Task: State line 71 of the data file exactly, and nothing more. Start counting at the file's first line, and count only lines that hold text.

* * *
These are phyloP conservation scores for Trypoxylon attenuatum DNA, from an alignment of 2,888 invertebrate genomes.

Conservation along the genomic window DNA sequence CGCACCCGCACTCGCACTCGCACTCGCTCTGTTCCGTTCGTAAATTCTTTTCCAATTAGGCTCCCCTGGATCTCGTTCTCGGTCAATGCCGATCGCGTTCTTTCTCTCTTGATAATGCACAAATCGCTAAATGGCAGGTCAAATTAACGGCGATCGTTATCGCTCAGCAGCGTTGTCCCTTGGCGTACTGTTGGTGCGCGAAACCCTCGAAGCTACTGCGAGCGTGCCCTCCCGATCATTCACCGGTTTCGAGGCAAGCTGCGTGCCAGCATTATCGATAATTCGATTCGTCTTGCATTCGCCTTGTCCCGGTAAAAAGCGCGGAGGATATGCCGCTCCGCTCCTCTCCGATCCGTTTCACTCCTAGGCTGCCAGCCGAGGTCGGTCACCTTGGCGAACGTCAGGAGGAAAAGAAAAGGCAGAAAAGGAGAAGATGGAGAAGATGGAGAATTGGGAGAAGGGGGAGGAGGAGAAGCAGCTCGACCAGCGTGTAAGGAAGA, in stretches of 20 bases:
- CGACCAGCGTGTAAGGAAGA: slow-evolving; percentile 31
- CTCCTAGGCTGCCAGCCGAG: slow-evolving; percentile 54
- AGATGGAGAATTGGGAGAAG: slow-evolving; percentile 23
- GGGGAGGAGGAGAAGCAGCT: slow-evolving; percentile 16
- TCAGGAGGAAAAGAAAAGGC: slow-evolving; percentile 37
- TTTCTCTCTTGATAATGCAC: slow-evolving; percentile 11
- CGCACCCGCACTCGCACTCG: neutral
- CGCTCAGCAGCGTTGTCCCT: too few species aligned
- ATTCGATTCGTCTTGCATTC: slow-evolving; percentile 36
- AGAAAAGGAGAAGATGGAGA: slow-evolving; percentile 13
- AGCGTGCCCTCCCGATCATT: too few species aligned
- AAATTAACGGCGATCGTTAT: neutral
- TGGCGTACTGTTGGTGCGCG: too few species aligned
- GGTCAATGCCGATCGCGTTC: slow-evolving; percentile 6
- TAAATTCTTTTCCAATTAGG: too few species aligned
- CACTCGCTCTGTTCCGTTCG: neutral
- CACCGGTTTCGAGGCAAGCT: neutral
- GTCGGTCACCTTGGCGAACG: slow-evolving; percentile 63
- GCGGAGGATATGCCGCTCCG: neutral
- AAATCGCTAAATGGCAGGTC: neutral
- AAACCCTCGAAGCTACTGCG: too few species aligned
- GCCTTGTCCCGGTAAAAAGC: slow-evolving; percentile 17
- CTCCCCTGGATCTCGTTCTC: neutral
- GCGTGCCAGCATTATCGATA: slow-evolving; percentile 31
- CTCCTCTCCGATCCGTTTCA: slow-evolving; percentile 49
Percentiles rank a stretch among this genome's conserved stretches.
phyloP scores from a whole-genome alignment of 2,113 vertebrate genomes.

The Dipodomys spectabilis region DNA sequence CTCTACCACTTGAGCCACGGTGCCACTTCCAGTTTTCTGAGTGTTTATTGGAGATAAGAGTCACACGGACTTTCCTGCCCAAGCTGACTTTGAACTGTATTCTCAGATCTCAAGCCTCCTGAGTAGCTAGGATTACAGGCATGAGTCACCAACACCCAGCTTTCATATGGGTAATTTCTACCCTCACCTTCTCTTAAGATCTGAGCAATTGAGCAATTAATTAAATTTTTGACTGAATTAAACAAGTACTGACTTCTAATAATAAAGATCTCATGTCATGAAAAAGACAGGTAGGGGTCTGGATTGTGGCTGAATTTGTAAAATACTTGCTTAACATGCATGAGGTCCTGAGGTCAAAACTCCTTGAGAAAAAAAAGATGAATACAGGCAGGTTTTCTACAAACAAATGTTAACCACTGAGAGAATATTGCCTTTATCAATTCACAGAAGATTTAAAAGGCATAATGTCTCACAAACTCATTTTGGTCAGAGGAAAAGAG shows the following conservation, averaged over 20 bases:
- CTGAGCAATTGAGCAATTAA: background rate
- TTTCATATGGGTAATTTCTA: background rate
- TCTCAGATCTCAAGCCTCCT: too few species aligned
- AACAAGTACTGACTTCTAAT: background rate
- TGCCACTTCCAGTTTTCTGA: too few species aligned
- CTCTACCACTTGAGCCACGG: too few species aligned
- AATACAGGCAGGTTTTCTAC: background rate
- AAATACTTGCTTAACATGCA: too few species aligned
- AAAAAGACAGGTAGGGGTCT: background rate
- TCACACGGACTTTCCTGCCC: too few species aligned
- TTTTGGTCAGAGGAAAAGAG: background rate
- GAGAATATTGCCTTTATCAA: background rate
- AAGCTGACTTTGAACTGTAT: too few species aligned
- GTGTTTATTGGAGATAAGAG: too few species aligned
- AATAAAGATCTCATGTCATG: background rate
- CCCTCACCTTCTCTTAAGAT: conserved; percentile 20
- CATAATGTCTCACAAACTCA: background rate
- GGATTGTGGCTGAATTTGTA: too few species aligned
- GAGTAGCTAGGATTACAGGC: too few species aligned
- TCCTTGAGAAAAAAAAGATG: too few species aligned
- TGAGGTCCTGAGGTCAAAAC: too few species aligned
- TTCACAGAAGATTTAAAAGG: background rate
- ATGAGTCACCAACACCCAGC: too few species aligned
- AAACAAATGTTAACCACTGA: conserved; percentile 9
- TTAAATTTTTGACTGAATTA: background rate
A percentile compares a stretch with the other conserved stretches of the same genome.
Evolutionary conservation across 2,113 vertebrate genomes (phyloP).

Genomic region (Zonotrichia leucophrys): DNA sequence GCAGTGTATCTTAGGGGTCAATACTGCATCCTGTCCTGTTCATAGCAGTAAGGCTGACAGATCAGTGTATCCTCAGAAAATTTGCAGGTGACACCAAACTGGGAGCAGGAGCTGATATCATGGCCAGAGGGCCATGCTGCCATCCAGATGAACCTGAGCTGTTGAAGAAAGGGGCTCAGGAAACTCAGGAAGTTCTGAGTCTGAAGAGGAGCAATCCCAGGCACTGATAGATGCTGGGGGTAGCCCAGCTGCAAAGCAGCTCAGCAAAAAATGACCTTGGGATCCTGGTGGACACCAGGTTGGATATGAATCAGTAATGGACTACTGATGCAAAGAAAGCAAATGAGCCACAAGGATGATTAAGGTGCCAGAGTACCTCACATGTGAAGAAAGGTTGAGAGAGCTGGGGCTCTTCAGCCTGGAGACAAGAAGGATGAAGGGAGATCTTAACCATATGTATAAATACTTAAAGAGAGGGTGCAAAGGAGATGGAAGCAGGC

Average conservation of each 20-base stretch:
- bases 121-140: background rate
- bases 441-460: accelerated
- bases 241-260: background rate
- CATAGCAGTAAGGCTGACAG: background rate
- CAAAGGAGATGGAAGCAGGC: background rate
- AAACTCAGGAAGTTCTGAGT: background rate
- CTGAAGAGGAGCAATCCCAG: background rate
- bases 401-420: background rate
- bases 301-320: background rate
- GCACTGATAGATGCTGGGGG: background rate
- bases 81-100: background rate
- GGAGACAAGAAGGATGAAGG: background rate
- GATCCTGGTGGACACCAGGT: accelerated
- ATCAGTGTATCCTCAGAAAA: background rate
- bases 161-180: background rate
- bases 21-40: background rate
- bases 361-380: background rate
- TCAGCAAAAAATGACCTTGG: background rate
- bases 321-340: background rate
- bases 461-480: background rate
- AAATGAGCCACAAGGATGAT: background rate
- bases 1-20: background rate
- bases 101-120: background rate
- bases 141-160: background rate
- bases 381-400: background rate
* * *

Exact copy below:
- GGAGACAAGAAGGATGAAGG: background rate